Kindness changes lives for the better! Kindness creates possibilities and opens opportunities.
You know the familiar passage from St. Paul… “By contrast, the fruit of the Spirit is love, joy, peace, patience, kindness, generosity, faithfulness, gentleness, and self-control. There is no law against such things. And those who belong to Christ have crucified the flesh with its passions and desires. If we live by the Spirit, let us also be guided by the Spirit.” Galatians 5:22-25
Kindness is the fruit we bear in our lives which plants seeds in other lives. You know that’s the difference between fruits and vegetables, right? In general, fruits have seeds in them while vegetables don’t. Besides a few troublemakers like tomatoes, the rule generally holds. Kindness is a way of life that can be contagious and can multiply.
Things like kindness, the fruit born in our lives by the work and presence of the Spirit, can be powerful in reach and implication. I spent some time this week looking back at a powerful chain of kindness in action which is still blessing people today. Perhaps you know the story of Father Trevor Huddlestone an Anglican Priest in South Africa who bitterly opposed Apartheid. He would doff his hat in respect to a young Desmond Tutu’s mother, and because of his example of kindness Desmond decides he must follow the same path into the priesthood. The story of Fr. Huddlestone’s kindness varies slightly from source to source, but his kindness paves the way for an Archbishop Tutu to become the force he was against Apartheid, fighting for the dignity of all people, leading in reconciliation, and especially being outspoken in upholding the dignity of LGBTQ folks. His example and life continue to bless us, today.
Kindness is not meek and mild. Kindness is powerful, active and challenging for our world!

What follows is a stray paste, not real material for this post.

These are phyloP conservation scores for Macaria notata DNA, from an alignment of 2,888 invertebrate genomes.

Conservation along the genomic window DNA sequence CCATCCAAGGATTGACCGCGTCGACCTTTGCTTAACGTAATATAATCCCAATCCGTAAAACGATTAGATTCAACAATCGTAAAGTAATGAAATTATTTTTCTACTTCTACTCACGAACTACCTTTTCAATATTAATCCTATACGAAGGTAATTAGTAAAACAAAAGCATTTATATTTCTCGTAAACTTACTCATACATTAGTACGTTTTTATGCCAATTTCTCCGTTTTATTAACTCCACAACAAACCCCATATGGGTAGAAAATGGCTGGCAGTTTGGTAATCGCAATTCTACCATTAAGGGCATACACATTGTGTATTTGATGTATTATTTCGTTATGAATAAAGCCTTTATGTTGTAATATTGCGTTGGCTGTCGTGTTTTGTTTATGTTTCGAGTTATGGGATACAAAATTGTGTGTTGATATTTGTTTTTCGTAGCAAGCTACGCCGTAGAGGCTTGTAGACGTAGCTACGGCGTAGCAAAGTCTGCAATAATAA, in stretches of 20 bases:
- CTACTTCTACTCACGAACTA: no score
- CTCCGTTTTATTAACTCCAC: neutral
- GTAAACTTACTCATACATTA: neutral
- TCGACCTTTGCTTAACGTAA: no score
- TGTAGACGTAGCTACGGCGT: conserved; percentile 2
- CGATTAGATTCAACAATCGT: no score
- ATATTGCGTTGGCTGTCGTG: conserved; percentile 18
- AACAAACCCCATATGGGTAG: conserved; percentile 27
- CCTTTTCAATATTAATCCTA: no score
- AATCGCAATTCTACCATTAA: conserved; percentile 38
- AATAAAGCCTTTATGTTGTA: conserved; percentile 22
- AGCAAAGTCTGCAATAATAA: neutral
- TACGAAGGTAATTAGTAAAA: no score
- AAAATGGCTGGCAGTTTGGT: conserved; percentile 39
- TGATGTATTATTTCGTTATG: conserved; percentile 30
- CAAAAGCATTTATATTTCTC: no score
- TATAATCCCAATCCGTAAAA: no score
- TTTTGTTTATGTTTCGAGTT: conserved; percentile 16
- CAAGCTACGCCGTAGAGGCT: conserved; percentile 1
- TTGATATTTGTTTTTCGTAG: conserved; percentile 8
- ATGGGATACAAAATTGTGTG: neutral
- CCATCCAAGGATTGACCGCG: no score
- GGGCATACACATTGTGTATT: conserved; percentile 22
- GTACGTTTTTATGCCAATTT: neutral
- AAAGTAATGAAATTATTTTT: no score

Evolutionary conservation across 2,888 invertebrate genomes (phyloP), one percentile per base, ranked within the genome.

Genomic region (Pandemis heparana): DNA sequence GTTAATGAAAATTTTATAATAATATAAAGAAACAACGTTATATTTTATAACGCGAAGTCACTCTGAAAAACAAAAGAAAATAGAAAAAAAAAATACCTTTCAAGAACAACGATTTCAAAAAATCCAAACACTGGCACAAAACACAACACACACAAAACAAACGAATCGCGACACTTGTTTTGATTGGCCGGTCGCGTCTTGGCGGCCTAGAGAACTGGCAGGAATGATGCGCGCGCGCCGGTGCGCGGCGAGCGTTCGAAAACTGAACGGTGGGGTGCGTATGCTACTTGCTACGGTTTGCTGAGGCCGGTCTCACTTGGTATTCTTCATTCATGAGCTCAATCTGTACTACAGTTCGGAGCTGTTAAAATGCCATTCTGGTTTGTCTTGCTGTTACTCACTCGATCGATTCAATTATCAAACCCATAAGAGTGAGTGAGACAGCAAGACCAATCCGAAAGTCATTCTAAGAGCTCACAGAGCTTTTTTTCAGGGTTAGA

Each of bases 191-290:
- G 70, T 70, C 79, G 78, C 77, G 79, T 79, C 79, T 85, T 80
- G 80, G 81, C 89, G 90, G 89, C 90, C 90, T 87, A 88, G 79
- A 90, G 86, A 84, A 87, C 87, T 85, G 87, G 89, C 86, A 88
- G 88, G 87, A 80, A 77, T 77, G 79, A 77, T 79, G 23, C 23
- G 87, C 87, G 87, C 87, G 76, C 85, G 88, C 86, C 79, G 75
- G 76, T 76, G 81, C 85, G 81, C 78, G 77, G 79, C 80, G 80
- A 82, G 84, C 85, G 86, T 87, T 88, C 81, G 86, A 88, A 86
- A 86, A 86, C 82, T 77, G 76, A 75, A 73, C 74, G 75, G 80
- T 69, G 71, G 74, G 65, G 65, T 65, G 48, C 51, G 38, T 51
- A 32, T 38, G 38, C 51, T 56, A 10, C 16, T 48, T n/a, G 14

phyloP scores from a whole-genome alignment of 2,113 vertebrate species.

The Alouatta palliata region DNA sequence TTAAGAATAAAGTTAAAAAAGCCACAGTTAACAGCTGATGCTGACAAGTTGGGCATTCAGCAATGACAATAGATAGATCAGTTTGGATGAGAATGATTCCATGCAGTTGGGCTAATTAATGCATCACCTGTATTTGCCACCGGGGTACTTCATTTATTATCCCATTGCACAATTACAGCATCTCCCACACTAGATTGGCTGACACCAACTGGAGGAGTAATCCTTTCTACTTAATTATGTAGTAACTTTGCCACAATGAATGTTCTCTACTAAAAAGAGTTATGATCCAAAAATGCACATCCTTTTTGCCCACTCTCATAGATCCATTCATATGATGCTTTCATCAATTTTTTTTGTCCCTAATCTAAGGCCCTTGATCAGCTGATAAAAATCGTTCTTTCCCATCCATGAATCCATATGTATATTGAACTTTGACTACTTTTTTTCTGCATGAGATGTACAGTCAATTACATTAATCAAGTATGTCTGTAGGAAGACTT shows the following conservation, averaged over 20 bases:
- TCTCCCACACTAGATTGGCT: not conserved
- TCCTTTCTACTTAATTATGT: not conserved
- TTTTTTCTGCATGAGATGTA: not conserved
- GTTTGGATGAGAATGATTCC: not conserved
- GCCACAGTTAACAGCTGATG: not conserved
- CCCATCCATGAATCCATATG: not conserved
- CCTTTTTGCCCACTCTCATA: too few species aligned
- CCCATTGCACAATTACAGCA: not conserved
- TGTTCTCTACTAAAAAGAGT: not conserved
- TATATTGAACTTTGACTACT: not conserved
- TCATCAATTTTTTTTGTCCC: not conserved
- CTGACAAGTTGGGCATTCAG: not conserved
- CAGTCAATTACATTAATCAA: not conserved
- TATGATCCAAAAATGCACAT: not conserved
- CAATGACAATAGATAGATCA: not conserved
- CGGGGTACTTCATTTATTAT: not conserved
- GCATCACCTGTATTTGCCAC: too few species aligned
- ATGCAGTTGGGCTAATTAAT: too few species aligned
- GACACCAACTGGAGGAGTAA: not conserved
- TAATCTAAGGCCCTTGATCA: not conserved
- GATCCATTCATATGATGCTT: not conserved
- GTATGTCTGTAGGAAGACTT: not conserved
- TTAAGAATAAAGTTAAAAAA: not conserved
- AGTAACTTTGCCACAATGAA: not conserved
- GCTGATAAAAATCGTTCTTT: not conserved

Exploring the call to love kindness from Micah, we might ask ourselves:
- What fruit of kindness am I cultivating in my life with intention?
- Who has been compassionate, generous and caring for me, and how can I pass that along?
- Who is in need of my compassion, generosity and care?
- What might be getting in the way of my kindness? What am I loving instead?
- Earlier and later in Galatians 5 St. Paul does give a list of things that get in the way… self-indulgence, biting and devouring each other, sexual immorality, impurity, idolatry, sorcery, fights, strife, jealousy, anger, argument, divisions, choosing sides against each other, envy, drunkenness, conceit and competition. I’m not sure about you, but sorcery isn’t a struggle for me… but anger? Envy? Being argumentative? Being selfish? Yeah, there are things in my own heart which would fight against kindness.
Too often, it seems, that kindness is the first thing to be sacrificed on the altar of our political, economic, social or religious competitions. Kindness is left behind in the dust cloud of our angers, divisions and biting at one another.
Kindness is a choice, like choosing justice. It’s a calling; it’s the way we live. It’s who we were meant to be. Remember when St. Paul told the church in Ephesus in the middle of Ephesians 2, “we’re made for this, made for goodness, made to be doing good.” (That was my paraphrase!) We just have to move over all the other stuff that has gotten in the way, and then follow God on the world changing path of kindness. May God’s Spirit give us the wisdom, courage and opportunity to be wildly kind!
Be blessed, Rev. Todd